With scattered thunderstorms expected to continue for a few days, Southern California Edison (SCE) crews are responding to several storm-related outages in its service area and working to safely restore power.
There have been more than 350 storm-affected locations in SCE’s service territory, with storm-response operations activated in Tulare, Kern and San Bernardino counties and the cities of Redlands, Ridgecrest, Arrowhead and Menifee.
SCE damage assessment personnel have identified significant damage to facilities and equipment caused by lightning strikes during the unstable weather conditions. As a result, some customers may experience electric service interruptions overnight until repairs can be made. SCE recognizes this inconvenience to customers, and crews will be working overnight and throughout tomorrow to restore power. The utility also moved restoration personnel from less affected areas to assist in repair and restoration efforts.
The total number of customers currently affected by the storm is about 5,500. The most heavily impacted areas are unincorporated areas of Tulare County, with 1,200 customers affected; unincorporated areas of San Bernardino County, with 1,800 customers affected (primarily in the vicinity of Crestline); unincorporated areas of Kern County, with 1,300 customers affected (primarily in the vicinity of Lake Isabella) and the city of Barstow, with 500 customers affected.The storms heavily impacted the San Joaquin area and planned outages in that area have been rescheduled. SCE will evaluate the status of the planned work as warranted. As the storms continue, SCE reminds residents and others in the affected areas to never approach or touch a downed power line. Do not touch anything that is in contact with downed lines. Those lines may still be energized and pose a danger. Stay away and call 911 or the fire department immediately. SCE encourages customers to keep these other safety tips in mind:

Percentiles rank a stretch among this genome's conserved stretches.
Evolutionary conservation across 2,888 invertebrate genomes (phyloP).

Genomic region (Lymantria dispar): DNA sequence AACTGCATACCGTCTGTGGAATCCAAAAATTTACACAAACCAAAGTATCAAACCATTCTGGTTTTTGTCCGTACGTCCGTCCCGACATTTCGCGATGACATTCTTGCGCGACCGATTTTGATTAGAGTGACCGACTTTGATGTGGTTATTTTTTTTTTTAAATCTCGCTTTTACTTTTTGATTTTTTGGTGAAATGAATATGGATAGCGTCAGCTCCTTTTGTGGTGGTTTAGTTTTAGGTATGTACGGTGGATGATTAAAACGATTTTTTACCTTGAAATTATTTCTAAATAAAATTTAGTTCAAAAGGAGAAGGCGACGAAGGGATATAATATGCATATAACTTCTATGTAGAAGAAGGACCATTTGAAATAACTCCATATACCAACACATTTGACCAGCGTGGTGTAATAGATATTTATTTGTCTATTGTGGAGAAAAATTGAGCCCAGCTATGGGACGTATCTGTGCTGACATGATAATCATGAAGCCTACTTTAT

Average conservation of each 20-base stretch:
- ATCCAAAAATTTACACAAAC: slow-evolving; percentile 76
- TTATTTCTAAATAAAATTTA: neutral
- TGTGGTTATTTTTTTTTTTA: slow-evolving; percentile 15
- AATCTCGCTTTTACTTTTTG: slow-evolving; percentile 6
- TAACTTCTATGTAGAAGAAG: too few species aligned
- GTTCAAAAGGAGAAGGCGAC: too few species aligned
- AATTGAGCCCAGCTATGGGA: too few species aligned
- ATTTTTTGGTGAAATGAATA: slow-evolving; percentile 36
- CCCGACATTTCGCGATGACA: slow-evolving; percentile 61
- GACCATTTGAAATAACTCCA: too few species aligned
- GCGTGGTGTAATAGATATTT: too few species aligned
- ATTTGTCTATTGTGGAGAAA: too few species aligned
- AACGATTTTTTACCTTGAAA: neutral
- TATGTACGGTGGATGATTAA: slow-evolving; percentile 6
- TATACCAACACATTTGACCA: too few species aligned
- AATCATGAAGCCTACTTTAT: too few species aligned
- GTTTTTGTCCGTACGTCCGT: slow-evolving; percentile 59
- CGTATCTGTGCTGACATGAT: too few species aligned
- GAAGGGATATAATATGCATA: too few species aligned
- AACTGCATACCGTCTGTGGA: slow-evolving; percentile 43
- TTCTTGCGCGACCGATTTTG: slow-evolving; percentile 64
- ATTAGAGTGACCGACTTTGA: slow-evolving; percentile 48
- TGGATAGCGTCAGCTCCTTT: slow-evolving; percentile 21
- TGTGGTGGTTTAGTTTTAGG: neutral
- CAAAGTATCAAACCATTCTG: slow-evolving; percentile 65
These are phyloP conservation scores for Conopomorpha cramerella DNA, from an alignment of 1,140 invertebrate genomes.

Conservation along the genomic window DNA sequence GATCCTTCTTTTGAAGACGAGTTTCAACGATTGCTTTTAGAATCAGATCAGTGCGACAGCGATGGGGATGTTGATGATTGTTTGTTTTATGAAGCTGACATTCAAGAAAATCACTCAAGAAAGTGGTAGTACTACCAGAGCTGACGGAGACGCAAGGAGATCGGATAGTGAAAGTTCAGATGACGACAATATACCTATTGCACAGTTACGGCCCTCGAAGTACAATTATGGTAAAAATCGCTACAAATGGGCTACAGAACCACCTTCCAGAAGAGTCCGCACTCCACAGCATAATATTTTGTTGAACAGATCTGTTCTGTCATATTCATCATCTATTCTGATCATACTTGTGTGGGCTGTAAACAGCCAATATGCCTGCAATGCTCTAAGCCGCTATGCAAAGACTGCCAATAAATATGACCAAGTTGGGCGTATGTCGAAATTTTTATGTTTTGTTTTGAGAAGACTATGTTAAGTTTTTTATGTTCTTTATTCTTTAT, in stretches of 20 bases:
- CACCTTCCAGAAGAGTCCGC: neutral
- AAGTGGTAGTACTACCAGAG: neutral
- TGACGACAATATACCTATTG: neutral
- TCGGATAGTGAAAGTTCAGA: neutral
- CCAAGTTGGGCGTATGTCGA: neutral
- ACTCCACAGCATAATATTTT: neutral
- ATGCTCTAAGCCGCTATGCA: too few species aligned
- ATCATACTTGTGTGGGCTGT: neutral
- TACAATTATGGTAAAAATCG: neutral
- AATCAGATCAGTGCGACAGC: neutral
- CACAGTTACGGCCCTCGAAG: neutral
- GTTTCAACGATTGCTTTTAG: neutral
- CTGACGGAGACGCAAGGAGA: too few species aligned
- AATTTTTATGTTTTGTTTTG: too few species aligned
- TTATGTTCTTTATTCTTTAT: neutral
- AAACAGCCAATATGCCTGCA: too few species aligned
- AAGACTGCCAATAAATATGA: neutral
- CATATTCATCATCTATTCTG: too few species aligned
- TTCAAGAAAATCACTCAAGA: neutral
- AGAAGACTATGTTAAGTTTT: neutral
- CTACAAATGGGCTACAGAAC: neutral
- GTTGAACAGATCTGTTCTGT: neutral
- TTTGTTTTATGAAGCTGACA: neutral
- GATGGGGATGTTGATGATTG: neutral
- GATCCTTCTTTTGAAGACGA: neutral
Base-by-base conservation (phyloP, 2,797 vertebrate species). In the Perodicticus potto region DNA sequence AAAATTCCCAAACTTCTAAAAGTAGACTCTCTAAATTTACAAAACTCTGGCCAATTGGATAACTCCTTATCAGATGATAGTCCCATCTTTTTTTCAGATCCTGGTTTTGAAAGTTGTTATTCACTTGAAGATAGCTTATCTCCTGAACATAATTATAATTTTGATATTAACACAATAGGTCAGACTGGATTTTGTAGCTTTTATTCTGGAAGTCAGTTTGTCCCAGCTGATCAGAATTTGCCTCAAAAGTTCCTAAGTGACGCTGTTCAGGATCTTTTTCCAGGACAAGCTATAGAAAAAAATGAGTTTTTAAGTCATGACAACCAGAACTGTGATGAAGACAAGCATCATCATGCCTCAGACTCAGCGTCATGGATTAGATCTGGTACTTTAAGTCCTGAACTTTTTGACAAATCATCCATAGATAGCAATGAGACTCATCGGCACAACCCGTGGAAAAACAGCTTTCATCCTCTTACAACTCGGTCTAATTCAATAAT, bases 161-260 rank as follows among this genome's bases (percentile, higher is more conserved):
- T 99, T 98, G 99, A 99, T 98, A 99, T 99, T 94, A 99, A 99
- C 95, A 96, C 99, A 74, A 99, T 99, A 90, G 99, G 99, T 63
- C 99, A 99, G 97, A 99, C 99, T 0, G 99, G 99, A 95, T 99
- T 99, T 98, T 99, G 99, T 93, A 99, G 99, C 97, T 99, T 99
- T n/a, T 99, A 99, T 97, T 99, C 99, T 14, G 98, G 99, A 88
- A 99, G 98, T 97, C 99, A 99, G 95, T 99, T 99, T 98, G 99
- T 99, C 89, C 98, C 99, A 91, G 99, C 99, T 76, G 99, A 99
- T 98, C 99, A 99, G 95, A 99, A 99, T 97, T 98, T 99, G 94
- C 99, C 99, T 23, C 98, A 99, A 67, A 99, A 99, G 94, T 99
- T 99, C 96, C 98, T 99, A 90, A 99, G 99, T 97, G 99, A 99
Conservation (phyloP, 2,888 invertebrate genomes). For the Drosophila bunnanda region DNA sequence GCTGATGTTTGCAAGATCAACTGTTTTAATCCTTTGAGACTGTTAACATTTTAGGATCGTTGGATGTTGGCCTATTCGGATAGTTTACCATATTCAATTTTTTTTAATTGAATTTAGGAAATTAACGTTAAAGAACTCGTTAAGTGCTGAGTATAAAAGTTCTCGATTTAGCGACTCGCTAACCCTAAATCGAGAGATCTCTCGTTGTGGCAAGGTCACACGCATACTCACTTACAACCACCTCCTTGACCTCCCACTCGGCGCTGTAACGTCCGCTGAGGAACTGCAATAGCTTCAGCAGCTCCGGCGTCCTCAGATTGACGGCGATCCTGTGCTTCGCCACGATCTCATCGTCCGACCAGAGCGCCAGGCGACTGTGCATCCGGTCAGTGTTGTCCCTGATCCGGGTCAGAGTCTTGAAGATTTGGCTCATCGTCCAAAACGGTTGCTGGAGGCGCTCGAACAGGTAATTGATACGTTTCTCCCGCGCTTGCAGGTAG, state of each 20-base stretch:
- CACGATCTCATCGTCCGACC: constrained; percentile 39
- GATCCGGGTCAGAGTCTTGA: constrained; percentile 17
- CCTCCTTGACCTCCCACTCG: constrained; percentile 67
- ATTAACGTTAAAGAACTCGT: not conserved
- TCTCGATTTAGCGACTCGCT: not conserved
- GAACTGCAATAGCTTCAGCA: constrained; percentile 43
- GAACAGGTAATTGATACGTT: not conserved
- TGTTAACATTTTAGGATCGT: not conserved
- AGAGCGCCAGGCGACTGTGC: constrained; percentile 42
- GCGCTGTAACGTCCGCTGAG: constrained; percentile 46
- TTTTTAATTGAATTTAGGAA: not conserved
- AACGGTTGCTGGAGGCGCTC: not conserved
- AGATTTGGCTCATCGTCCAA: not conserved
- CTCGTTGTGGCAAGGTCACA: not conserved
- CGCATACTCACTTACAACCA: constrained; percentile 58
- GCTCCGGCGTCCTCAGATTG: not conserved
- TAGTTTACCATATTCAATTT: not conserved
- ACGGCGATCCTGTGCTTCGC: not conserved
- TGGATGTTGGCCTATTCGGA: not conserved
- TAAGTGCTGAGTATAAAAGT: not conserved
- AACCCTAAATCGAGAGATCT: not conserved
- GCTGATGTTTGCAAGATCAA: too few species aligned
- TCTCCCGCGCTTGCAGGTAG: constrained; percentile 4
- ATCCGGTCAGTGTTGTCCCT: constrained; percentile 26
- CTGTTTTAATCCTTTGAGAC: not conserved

- Watch for traffic signals that may be out. Approach those intersections as four-way stops.
- Do not use any equipment inside that is designed for outdoor heating or cooking. Such equipment can emit carbon monoxide and other toxic gases.
- If you use a generator, place it outdoors and plug individual appliances directly into it, using a heavy-duty extension cord. Connecting generators directly to household circuits creates “backfeed,” which is dangerous to repair crews.
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